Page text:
The importance of the 2015 Howard-Hope undergraduate research panel was not lost on the president of the organization, Dana A. Williams. Based on the success of the 2015 panel, Dr. Williams, chairperson of the HU Department of English, CLA President (2014-2016), and my mentor, extended a personal invitation for Hope students to attend the 2016 conference.

Hope students Drew Monroe (‘19) and Sarah Harvin (‘16) were invited to attend the 2016 conference, “Dialogues between Africa and the African Diaspora in Languages, Literatures, and Film,” and they presented alongside Layla June West (Howard ‘16) and Alexis Boyd (Howard ‘16) on the panel “Speaking Truth: Using Rhetorical Strategies to Explore Historical and Contemporary Black Experiences.”

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2016 Panelists: Layla June West, “Eloquence in the Discipline of Rhetoric: Kemetic Roots, Often Forgotten” Alexis Boyd, “Engaging the Master’s Tools: How Western Ideologies Complicate the Rhetoric of Protest and Resistance Literature” Drew Monroe, “Kendrick Lamar’s ‘Complexion’: A Poet’s Take on Black Experiences” Sarah Harvin, “One ‘Triflin’ Project: Exploring ‘Trifling’ and Incorporating African American Vernacular English in High School Curricula”

The 2016 panel generated fruitful conversations, and the audience members—ranging from untenured faculty members to full professors at tier 1 research universities—were impressed with the knowledge, poise, and confidence with which each student presented his or her work. Such a legacy is worth continuing.

Next year’s conference will be held April 5-8, 2017, at the University of Missouri, with the theme “Interdisciplinary Studies and Diversity in Languages and Literatures,” and my goal is for the CLA conference to be an annual experience for Hope students.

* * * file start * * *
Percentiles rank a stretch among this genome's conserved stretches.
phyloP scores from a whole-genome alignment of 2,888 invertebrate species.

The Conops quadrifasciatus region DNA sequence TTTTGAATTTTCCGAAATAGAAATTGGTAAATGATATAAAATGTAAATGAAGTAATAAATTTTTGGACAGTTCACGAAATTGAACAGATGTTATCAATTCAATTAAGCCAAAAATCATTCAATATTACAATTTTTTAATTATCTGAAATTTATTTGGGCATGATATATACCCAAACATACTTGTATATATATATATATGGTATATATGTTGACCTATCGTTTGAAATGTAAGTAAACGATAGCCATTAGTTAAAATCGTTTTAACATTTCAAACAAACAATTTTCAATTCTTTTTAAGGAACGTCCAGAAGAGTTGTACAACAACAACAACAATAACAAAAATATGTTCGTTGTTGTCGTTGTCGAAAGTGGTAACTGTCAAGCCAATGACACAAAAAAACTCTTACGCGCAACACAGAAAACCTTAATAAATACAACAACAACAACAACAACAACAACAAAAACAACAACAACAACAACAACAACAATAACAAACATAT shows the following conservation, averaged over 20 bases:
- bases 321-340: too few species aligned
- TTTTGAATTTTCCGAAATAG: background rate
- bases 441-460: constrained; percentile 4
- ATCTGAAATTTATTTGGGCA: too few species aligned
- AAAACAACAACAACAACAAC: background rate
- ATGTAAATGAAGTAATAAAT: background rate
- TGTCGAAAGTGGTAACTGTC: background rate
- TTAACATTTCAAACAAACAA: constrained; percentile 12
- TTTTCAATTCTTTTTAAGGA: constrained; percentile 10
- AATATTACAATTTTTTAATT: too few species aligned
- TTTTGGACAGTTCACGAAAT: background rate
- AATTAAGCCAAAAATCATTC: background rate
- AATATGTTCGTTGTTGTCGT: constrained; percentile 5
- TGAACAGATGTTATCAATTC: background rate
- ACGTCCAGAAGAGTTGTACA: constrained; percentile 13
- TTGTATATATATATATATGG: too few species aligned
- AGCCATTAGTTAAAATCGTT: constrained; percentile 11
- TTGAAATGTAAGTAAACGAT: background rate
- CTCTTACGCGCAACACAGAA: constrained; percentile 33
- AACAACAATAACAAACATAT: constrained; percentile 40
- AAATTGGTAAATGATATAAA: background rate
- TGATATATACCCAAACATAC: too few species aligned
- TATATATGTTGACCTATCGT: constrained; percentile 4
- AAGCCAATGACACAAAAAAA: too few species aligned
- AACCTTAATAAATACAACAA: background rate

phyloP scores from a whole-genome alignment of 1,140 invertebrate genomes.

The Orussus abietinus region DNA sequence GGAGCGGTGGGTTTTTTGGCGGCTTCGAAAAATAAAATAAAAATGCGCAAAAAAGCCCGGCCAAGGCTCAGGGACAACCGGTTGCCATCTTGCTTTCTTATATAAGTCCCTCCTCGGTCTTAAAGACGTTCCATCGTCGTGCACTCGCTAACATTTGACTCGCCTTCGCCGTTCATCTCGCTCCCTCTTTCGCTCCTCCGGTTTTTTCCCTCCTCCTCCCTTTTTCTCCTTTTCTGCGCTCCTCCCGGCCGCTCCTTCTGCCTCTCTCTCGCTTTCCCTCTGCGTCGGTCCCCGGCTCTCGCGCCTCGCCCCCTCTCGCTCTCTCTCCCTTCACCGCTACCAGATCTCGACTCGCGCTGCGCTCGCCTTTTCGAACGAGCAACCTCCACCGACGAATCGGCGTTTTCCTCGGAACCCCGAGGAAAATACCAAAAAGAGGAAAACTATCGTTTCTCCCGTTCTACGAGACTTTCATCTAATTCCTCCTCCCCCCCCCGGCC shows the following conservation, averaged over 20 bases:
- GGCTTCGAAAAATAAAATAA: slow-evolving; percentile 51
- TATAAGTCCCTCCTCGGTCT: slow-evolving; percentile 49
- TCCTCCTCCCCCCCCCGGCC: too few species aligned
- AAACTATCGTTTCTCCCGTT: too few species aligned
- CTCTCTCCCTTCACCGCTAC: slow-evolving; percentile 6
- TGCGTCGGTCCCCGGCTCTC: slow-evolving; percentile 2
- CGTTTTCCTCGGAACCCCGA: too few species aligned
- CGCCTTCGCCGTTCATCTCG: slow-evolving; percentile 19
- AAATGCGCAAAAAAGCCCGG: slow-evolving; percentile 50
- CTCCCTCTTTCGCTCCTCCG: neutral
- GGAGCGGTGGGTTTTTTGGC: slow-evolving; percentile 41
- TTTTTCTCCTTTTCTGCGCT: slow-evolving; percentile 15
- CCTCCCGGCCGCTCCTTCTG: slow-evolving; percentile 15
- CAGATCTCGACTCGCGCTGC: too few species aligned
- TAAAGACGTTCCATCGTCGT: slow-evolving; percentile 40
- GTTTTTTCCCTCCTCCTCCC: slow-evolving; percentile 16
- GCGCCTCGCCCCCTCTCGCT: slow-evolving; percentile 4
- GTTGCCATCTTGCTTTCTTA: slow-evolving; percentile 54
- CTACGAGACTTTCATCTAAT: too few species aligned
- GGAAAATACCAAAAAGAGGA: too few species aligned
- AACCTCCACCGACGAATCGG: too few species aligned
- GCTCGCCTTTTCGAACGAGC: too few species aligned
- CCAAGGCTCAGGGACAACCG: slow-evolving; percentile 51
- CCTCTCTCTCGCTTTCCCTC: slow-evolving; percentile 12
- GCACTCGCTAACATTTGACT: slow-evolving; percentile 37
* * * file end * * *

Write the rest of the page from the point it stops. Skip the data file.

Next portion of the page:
For both sets of Hope attendees, CLA was—and continues to be—an important, formative experience, especially for those who have a vested interest in decolonizing their minds.

Taking students to CLA is more than just an exercise in mentorship, a chance to refine public presentation skills, and an opportunity to learn from the “best-of-the-best”; it is a chance to expose students in general, but Black students specifically, to a community of diverse teacher-scholars from across the African Diaspora and in the fields of languages, literature, rhetoric, and cultural studies. CLA allowed Mariana, Katharyn, Drew, and Sarah to witness a Black intellectual tradition at work, but it also allowed Mariana, Drew, and Sarah, in particular, to see themselves reflected in every aspect of the organization.

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CLA Executive Board,  Photo credit: “CLA 2016-Houston” Heat Strings Theory

One student commented, “I’ve never seen so many Black PhDs in one space. It really was eye-opening for me,” and another student remarked: “This has been one of the best experiences of my college career.” My students realized they were part of a larger intellectual community, and that realization went beyond attending the conference. My colleagues, mentors, and friends took my students under their wings. They “adopted” and nurtured my students. In fully embracing my students, CLA did what few on Hope’s campus do for Black students.

At the end of each trip, as my students and I journeyed back to Holland, I noted a subtle yet marked difference in the countenances of my Black students. There seemed to be a new awareness, a new realization: there was indeed an academic space created for and by people who look just like them. In leaving CLA, my students returned girded with the newfound hope that CLA represents for them.

Cheers to keeping the CLA spirit alive!